The characters? Personally, I liked Katniss and Peeta a lot more than Shuya and Noriko. I don't think it's fair for me to say that they're better; obviously my feelings have nothing to do with character skills or lack thereof. Like I said earlier, the kids in BR weren't meant to have special abilities. I just happened to like the personalities of the protagonists in Hunger Games more. You have a strong female lead who isn't good at fighting, but learned enough survival skills to get by. She was also bitter at times, paranoid and less than perfect. Peeta was more of a mystery; a nice guy who had questionable skills such as lying and being two faced if needed, etc.

    In BR, Shuya was basically your average, nice guy who plenty of girls in his class had a crush on. Yes, he suffered from his dad's suicide but I didn't really see any change in him after that. How did this event affect him for instance? Did it make him bitter? Paranoid? What? Noriko was the nice, sweet girl who fits the Japanese standard of what is cute and attractive in a female. She had two guys protecting her...not once did she have to stand on her own. It's not so much that I dislike Shuya and Noriko (I don't) but I wish they were portrayed as less than perfect. I never expected them to turn out into warriors but they didn't really show any flaws for me to find them interesting. I thought the most interesting characters in BR were Yukie and her gang (where you see a strong knit group of friends grow paranoid over a trick- result is several friendships destroyed), Mistuko (a really disturbed girl who turns into a monster because she doesn't want to 'die like a coward'), Kawada (he just wanted an answer to his question)...Noriko and Shuya were way too idealized and didn't capture my imagination like the secondary cast of characters.

    I like both BR and HG but I don't think of them as the same. They had enough similarities to convince me that Ms Collins must've been influenced by BR...but the end products were different enough for me to view them as separate things.

  8. "And unless my ninth grade English teacher simply forgot to tell me the myth about Zeus kidnapping a group of Athenian children and forcing them to fire lightning-bolts at each other for sport, then I’m absolutely befuddled as to where Greek mythology plays into any of this."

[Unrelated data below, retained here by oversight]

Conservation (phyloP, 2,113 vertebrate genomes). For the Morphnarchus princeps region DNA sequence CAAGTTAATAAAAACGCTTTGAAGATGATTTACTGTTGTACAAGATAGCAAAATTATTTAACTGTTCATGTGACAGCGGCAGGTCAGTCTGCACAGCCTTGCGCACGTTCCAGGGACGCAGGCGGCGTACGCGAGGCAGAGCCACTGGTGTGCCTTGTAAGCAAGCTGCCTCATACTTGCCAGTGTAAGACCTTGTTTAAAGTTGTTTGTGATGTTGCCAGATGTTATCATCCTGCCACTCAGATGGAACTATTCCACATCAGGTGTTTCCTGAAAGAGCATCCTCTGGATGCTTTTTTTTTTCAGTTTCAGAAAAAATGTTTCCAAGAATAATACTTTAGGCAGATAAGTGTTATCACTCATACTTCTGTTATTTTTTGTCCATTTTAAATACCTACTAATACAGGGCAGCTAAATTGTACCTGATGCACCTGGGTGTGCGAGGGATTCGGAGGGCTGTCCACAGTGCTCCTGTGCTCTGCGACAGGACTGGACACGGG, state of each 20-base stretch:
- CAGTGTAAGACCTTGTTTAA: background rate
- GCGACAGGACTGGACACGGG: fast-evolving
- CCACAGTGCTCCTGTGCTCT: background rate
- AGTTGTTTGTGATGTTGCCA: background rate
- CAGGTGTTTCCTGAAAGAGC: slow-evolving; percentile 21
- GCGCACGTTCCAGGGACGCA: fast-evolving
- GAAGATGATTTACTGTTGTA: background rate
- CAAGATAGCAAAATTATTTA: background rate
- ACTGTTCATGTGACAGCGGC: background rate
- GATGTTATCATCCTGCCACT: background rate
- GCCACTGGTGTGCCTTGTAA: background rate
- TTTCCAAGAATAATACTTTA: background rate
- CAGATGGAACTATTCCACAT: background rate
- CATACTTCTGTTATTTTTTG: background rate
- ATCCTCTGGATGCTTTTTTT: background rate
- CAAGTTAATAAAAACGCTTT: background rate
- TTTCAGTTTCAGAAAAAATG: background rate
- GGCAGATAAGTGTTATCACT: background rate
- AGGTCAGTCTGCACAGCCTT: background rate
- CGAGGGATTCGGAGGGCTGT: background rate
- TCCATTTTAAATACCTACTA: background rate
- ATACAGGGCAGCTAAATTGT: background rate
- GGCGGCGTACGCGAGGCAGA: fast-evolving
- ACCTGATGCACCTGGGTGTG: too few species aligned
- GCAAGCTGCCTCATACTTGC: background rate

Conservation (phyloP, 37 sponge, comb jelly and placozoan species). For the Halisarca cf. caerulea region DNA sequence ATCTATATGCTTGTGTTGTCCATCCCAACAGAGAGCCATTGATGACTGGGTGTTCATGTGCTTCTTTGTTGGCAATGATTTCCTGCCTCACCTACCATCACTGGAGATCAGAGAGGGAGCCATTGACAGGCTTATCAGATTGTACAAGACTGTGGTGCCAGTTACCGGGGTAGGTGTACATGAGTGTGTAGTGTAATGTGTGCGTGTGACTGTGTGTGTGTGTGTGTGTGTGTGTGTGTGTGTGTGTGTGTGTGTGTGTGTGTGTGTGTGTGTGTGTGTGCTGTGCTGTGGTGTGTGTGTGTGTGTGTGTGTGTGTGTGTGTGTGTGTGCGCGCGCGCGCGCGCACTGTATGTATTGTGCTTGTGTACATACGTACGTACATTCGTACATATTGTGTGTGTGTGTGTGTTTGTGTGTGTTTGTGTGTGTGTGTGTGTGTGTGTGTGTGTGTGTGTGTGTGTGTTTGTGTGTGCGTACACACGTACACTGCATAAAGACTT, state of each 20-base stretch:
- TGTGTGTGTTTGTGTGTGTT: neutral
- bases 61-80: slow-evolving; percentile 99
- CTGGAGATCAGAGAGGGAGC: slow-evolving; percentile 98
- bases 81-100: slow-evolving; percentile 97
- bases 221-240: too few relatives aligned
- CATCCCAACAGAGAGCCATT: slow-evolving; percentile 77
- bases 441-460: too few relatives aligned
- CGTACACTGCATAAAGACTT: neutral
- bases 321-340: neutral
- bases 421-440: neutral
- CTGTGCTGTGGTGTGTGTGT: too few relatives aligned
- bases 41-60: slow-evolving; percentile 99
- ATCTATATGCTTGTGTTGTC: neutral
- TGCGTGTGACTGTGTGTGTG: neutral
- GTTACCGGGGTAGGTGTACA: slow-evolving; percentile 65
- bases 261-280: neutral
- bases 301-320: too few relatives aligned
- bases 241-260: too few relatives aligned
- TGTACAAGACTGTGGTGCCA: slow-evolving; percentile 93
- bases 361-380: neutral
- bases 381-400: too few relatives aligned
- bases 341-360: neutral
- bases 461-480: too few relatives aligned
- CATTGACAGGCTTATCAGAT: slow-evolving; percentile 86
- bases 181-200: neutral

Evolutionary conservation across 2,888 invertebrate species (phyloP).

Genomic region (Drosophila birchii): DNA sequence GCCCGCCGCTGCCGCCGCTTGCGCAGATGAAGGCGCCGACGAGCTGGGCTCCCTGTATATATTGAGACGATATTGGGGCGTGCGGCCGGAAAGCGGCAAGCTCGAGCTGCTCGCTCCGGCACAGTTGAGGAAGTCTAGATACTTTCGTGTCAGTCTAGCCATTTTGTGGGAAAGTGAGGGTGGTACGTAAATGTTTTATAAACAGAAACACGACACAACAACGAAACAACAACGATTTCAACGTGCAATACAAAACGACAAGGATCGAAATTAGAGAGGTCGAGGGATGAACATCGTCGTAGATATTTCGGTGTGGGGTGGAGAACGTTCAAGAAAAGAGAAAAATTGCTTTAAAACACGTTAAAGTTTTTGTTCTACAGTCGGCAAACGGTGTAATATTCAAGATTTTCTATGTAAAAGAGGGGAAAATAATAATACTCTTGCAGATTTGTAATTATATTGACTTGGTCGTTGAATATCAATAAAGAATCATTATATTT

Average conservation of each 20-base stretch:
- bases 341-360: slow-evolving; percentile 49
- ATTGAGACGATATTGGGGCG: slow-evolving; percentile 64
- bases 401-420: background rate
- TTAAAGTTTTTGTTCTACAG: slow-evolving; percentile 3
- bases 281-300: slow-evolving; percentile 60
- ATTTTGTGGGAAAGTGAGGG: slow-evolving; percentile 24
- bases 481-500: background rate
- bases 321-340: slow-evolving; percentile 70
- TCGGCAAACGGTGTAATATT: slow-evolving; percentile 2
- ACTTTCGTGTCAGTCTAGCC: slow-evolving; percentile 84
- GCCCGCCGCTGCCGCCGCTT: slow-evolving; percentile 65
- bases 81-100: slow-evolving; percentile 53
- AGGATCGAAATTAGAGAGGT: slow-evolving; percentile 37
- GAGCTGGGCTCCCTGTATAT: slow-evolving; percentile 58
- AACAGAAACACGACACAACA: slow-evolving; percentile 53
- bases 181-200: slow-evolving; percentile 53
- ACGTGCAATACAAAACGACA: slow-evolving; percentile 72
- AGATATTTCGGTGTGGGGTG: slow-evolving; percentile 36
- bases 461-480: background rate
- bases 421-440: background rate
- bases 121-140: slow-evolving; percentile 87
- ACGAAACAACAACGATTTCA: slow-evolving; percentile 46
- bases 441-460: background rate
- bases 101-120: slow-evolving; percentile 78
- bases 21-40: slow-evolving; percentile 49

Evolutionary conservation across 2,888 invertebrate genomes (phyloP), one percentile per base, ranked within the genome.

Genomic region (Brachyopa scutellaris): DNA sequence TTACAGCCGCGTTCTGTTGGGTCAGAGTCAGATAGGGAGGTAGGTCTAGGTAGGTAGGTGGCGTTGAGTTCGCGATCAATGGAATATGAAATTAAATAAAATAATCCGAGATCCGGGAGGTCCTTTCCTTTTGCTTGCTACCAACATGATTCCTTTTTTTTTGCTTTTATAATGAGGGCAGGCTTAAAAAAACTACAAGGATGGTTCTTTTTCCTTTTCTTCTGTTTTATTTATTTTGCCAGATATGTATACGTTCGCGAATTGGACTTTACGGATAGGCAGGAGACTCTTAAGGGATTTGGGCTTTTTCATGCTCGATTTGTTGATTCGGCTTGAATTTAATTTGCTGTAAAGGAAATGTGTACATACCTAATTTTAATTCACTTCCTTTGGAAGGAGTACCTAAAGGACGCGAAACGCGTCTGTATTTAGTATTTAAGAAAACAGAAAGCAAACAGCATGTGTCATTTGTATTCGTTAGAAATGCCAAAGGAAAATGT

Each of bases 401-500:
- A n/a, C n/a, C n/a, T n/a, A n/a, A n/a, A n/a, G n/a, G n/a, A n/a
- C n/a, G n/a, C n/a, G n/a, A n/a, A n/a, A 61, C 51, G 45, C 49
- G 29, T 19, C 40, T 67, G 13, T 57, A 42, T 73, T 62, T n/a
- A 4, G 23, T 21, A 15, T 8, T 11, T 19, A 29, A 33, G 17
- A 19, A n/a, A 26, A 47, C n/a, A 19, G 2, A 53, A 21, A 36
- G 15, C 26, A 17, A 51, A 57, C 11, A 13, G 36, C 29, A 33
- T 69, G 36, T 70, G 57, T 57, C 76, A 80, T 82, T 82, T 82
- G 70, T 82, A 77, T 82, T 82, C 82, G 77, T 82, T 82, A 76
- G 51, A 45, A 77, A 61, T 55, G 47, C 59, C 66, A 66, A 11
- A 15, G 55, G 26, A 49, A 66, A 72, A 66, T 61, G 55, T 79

The Greek connection Suzanne Collins is talking about is the story of Theseus and the Minotaur. Most people know the story of HOW Theseus destroyed the Minotaur and escaped the Labyrinth (When he arrived, the King's daughter fell in love with him, gave him weapons and told him how to escape the labyrinth by following a ball of string), but don't know the story of why he was there in the first place. King Minos of Crete's son was assassinated during an Athenian athletic festival. When Minos demanded the assassins be brought forth, the king of Athens offered his entire city, since he did not know who the assassins were. For retribution he demanded that 7 youths and 7 maidens be picked by drawing lots to be brought to Crete and sacrificed to the Minotaur. After a few years, Theseus, the prince of Athens, volunteered to go, and he was successful in slaying the Minotaur.

  9. "If “The Hunger Games” is an Iraq War parable, it’s the least socially conscious or meaningful war parable ever written, because as I’ve already explained, I think the book only scratches the surface of examining the toll abuses of power take on the young."

    I can only assume from this comment that you haven't read the other books in the HG series, as they make the effects of war painfully clear. Katniss is a physical and emotional wreck by the end, clearly suffering from PTSD (as is Haymitch from the start, although I agree this is downplayed in the movie).